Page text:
Yesterday I attended Newmont Mining Co.’s annual shareholder meeting. The meeting took place in a small hotel banquet room in a Wilmington, DE hotel. The Denver-based company has held its annual meeting here ever since 2007 after meeting in Denver became a lightening rod for annual protests against their irresponsible mining operations. However, while Newmont may have hidden away from protestors outside their meetings, they continue to face criticism inside their shareholder meeting.
Earthworks went up to the meeting to voice our concerns regarding Newmont’s continued lack of a robust community consultation and a free prior and informed consent (FPIC) policy for their mine projects, most recently at their proposed Minas Conga project in Peru. Here’s our statement and question to the Newmont Board of Directors:
The House Majority recently introduced HR 4402 a bill called the National Strategic and Critical Minerals Production Act of 2012. The authors cleverly spell out the purported purpose in a series of whereas clauses that form the bill’s preamble. Ostensibly, the problem wants to solve is a dearth of domestic production of so-called rare earth or critical minerals. These minerals consist mainly of those elements in the bottom two rows of the periodic table and have varied applications in electronics, hybrid technology, renewable energy, and defense industries.
After delay and behind the scenes discussions, the EPA issued the final New Source Performance Standards and New Emission Standards for Hazardous Air Pollutants regulations for the oil and gas sector. These federal rules – the first to cover oil and gas exploration and production, including fracking – were the result of a lawsuit by environmental groups.
Generally, the rules will lead to a greater transparency from this industry through required accounting for the numerous sources of emissions that are currently ‘invisible’ due to the lack of regulation. The rules will also provide health benefits to those who live close to the thousands of gas facilities covered by these rules.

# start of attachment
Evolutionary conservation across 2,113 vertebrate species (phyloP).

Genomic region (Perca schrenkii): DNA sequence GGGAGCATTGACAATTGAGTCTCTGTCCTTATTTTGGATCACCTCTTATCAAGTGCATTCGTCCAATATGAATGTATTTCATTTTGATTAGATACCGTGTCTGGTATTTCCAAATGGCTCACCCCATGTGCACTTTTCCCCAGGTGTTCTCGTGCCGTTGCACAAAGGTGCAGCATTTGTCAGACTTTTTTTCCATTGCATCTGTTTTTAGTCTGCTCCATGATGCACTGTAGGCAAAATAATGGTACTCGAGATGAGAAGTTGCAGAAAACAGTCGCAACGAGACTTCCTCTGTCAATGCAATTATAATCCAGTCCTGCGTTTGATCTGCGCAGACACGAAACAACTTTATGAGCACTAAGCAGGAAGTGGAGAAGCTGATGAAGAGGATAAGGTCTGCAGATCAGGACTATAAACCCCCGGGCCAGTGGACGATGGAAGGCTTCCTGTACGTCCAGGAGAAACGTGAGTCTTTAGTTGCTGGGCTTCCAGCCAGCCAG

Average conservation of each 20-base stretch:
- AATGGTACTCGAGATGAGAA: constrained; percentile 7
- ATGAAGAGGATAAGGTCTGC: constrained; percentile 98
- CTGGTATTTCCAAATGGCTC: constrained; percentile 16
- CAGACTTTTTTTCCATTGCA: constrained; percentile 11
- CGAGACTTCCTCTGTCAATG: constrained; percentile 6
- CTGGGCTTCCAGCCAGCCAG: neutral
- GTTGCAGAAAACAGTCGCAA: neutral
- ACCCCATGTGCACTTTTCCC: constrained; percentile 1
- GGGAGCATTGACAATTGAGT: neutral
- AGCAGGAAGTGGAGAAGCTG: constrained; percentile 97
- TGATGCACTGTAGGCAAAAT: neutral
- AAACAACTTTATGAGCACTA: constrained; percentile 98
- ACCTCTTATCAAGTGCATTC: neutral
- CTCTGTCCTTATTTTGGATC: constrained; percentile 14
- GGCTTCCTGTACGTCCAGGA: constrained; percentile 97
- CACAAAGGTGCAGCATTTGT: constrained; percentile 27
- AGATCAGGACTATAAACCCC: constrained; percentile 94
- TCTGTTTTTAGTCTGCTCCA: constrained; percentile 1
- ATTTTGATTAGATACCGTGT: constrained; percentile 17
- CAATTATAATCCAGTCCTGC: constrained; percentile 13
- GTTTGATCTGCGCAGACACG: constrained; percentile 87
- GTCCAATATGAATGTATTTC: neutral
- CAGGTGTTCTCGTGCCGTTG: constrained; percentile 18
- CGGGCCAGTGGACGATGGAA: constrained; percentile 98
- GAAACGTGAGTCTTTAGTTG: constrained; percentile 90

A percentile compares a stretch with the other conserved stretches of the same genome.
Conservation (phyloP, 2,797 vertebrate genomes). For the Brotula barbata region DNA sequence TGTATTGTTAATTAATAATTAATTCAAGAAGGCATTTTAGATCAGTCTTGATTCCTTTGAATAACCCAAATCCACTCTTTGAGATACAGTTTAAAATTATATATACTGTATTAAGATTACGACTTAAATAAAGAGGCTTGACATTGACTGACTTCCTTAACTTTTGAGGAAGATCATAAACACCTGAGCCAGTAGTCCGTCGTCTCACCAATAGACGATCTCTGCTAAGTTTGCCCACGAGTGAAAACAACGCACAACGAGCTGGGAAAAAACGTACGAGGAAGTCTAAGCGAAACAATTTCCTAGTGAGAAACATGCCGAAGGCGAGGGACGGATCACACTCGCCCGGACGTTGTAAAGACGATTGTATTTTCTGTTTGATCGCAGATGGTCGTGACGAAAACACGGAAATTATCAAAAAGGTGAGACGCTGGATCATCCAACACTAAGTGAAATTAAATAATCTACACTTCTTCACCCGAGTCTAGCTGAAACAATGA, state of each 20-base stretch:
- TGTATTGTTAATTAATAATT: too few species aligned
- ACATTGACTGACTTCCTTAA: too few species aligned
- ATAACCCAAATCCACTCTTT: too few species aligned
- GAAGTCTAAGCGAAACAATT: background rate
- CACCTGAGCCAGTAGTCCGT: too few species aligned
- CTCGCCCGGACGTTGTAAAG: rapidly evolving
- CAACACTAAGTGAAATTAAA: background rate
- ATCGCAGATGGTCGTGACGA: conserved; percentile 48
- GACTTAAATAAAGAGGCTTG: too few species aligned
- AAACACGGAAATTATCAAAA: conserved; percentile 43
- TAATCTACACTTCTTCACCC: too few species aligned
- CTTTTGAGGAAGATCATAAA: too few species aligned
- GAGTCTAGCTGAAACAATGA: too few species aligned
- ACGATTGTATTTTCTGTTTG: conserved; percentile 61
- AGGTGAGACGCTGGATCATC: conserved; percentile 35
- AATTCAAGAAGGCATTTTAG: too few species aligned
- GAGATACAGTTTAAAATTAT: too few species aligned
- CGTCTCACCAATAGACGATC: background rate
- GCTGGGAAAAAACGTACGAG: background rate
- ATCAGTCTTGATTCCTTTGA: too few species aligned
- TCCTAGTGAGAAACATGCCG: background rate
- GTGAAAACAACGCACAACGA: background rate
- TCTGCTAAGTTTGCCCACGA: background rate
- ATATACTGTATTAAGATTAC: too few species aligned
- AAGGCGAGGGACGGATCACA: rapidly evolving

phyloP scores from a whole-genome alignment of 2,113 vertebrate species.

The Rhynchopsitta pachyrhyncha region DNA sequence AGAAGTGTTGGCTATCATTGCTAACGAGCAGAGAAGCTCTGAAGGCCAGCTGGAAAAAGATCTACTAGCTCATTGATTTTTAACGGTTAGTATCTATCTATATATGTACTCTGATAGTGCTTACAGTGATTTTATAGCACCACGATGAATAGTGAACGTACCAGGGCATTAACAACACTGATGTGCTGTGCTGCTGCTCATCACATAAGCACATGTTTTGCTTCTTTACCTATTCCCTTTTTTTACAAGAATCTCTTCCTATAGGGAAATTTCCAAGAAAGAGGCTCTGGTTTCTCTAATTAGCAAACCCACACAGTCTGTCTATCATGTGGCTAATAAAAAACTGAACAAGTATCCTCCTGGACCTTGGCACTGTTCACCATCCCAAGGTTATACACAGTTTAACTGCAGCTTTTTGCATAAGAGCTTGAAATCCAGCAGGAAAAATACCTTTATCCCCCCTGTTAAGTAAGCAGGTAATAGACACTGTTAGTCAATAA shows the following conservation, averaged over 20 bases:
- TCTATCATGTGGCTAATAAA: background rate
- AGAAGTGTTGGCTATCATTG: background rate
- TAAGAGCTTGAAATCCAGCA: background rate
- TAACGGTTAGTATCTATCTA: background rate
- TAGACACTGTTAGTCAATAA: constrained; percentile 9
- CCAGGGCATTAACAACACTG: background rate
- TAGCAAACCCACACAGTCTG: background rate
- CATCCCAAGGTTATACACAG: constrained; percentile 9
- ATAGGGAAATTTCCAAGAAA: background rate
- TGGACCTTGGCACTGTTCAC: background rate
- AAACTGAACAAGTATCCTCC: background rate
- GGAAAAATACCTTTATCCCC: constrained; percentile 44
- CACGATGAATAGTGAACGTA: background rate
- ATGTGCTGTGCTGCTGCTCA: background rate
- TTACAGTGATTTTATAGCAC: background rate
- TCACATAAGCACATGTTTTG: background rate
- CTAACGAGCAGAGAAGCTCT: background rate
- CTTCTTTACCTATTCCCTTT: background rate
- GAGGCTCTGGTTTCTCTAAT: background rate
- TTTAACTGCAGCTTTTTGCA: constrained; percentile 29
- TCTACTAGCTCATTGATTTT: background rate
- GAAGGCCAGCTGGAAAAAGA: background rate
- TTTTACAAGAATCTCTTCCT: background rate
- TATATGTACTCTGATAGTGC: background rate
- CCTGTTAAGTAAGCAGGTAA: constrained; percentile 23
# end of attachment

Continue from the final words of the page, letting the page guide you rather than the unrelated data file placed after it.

Strong enforcement efforts, in combination with this much-needed first step, should better protect the health of families that showed the need for the new rules in the first place.
Today is a red-letter day for grassroots mining activists around the world: Fr. Edwin Gariguez is awarded the 2012 Goldman Environmental Prize for his work to stop irresponsible mining development on Mindoro Island in the Philippines. I’m looking forward to seeing Fr. Edwin receive his award at the San Francisco Opera House this evening, along with 5 other amazing Prize recipients from around the world. (By the way, if you can’t be there, make sure you watch this video clip about Fr. Edwin, narrated by Robert Redford.)
Fr. Edu, as he is affectionately known, is being recognized by the Goldman Prize for working to defend the Indigenous communities and biological diversity of Mindoro from a giant nickel mine proposed by Intex, a Norwegian mining company. The mine would be built in two key biodiversity areas, and within one of Mindoro’s major watersheds, which provides drinking and irrigation water to many lowland communities. If developed, the nickel mine would destroy vast swaths of tropical forests, and would produce several million tons of toxic waste. Mindoro’s Mangyan Indigenous communities would also be hurt by the mine, as the proposed mining area is within their ancestral land. As Fr. Edu has said, “For the indigenous Mangyan people living on Mindoro Island, the struggle to protect our threatened ecology is a matter of survival.”